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Some had wheels that turned, but these needed to be pushed or pulled. A few of the early 19th-century drive toy rails were made from tinplate, like the big, durable, stylized locomotive toys from the U.S., which were painted gold and red and decorated with hearts and flowers. train model in 3d builder

Around 1875, technological advancements in materials and manufacturing enabled tin to be scraped, cut, rolled, and lithographed faster than previously.
Toy trains were altered when Märklina German company which specialized in doll house accessories, sought to create an equal toy for boys in which a constant revenue stream could be guaranteed by selling add-on accessories for decades after the initial purchase. In addition to boxed sets comprising a train and track, Märklin offered additional track, rolling stock, and buildings sold separately, creating the predecessor to the modern model train layout featuring scenery and buildings in addition to an operating train.

Electric trains adopted, with the first appearing in 1897, produced from the U.S. firm Carlisle & Finch. As residential use of power became more common from the early 20th century, electrical trains gained popularity and as time moved on, these electrical trains grew in sophistication, gaining light, the ability to change direction, to emit a whistling noise, to smoke, to couple and uncouple cars as well as load and unload cargo. Toy trains by the first half of the 20th century were frequently made of lithographed tin; afterwards trains were frequently made mostly of plastic.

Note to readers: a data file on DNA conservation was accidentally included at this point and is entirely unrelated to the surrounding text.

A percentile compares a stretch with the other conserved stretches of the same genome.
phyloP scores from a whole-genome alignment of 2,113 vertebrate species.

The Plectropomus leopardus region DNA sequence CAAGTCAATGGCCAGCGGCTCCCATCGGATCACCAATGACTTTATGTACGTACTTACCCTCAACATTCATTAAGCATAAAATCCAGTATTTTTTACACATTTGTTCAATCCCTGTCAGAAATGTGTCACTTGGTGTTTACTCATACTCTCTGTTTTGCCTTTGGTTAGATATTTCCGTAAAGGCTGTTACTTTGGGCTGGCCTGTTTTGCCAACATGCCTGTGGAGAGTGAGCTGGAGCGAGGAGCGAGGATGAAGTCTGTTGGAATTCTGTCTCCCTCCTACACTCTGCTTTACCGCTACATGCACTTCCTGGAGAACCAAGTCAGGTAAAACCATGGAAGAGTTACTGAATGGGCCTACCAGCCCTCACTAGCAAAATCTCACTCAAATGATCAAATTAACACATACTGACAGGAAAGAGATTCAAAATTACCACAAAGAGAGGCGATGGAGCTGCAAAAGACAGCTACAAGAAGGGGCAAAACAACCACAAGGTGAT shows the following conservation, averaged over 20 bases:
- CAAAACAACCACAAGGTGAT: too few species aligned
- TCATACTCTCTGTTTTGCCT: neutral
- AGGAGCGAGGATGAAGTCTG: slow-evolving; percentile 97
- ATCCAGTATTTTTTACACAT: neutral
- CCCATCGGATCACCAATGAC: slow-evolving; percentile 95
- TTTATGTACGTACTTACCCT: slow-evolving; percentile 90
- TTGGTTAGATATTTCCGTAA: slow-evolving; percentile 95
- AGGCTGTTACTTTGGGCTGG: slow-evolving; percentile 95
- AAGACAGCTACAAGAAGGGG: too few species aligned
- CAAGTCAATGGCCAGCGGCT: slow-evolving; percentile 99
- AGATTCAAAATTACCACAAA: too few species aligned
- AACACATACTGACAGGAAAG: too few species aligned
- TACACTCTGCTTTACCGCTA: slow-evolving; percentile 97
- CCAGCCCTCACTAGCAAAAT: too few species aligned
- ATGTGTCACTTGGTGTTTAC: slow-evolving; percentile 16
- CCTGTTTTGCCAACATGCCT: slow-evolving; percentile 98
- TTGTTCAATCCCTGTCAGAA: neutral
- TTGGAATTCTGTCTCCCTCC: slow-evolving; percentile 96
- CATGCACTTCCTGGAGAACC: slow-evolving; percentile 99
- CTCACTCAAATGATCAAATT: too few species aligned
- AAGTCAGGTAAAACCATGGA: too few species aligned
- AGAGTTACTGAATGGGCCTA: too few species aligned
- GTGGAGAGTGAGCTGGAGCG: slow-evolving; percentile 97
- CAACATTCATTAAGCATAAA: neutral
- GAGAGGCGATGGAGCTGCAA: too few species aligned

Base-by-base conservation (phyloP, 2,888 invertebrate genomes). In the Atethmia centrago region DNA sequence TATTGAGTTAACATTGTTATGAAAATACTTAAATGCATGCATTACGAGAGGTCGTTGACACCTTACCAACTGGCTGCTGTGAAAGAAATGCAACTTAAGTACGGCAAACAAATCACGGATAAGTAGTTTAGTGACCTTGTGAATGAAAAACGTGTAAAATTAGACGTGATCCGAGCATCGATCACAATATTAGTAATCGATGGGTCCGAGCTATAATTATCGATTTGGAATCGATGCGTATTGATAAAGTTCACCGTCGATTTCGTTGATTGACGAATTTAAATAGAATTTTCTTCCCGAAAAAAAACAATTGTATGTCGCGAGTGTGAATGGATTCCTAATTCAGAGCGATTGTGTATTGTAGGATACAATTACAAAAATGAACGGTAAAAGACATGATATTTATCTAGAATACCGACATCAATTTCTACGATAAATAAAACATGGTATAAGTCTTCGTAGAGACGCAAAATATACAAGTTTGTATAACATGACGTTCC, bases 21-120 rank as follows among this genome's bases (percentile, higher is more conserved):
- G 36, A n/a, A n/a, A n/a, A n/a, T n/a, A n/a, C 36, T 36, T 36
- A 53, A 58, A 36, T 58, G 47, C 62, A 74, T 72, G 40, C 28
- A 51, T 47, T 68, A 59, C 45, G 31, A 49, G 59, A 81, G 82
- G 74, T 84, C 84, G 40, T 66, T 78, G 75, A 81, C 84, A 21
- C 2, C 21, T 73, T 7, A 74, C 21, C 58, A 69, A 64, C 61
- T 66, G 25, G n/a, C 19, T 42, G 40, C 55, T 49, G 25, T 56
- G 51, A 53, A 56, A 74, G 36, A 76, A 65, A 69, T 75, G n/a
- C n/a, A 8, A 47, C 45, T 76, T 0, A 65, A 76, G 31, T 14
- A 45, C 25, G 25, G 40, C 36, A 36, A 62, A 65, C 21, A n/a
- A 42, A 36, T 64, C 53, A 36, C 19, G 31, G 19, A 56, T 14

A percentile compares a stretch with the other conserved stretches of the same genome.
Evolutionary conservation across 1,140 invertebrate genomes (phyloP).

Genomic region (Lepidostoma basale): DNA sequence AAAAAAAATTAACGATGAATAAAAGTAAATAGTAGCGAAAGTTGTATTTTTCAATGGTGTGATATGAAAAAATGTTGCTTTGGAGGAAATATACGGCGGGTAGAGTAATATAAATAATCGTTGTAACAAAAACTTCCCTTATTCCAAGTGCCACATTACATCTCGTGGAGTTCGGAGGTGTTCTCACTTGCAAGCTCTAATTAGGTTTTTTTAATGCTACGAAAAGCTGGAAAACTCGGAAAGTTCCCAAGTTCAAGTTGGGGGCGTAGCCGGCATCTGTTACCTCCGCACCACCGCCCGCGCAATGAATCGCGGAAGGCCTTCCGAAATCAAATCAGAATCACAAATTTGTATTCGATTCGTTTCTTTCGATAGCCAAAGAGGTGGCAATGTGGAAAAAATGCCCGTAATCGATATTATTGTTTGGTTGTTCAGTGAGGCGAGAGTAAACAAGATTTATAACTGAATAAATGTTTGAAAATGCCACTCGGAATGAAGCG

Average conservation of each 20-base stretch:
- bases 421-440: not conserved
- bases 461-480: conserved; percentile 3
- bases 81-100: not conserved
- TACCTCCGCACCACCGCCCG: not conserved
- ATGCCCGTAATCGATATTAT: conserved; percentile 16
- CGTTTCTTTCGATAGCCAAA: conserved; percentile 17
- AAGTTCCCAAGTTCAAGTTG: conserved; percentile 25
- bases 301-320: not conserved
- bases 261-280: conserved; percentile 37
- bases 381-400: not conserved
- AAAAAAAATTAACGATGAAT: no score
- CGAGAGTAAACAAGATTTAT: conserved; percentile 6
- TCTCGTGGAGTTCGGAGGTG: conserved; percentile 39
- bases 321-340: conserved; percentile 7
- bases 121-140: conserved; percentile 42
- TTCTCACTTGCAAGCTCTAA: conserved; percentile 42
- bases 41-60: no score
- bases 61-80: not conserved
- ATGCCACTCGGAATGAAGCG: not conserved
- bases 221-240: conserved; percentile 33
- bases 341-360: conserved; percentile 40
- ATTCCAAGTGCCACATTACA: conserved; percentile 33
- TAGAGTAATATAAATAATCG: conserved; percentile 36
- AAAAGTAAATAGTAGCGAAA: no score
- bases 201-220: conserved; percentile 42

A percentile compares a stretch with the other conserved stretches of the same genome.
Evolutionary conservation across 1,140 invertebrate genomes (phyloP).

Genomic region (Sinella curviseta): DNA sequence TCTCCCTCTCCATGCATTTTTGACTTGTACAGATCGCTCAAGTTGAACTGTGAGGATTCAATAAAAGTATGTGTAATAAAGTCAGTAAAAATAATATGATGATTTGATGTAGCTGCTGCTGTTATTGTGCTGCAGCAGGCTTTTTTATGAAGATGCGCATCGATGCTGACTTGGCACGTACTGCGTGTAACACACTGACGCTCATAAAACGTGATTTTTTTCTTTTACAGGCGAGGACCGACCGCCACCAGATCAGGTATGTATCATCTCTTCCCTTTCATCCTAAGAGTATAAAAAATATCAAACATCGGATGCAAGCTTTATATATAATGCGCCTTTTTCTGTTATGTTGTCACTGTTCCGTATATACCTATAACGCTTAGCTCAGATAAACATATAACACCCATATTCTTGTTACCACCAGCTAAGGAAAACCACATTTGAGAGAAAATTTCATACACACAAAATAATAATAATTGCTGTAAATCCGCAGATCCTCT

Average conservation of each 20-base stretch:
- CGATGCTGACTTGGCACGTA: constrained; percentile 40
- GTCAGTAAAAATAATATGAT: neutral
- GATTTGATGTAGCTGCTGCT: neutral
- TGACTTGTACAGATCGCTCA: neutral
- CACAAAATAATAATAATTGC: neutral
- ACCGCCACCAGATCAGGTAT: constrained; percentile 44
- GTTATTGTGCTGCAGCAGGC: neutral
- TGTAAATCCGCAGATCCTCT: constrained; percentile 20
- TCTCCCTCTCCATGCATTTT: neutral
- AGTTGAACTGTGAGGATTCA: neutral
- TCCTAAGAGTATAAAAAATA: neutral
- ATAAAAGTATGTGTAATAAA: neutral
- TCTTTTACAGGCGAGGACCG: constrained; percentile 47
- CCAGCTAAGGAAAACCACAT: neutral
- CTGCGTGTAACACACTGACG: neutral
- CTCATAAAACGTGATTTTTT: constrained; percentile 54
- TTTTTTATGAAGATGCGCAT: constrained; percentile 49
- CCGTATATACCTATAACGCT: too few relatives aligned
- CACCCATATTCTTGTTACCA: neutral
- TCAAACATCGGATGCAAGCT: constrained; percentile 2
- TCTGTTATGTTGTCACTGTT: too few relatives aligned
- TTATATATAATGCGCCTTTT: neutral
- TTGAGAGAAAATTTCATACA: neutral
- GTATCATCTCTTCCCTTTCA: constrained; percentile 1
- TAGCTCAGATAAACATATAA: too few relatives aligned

Prior to the 1950s, there was little distinction between toy trains and model railroads–model railroads were toys by definition. Pull toys and wind-up trains were marketed by children, while electric trains were marketed towards teenagers, especially teenaged boys. It was during the 1950s the modern emphasis on realism in model railroading began to grab on.
Consumer interest in trains as toys waned in the late 1950s, but has experienced resurgence since the late 1990s due in large part to the popularity of Thomas the Tank Engine.

Today, S gauge and O gauge railroads continue to be considered toy trains by their adherents and are often accessorized with semi-scale model buildings by Plasticville or K-Line (who owns the rights to the Plasticville-like buildings created by Marx in the 1950s into the 1970s). However, as a result of their high price, one is more inclined to locate an HO scale or N scale train set in a toy shop than an O scale set.

Many modern electric toy trains comprise sophisticated electronic equipment which exude digitized sound effects and allow the operator to safely and easily run multiple remote control trains on a single loop of course. In the last few years, many toy rail operators will operate a train using a TV camera at the front of the motor and hooked up to a display, such as computer monitor. This will show an image, like that of a real (smaller size) railroad.

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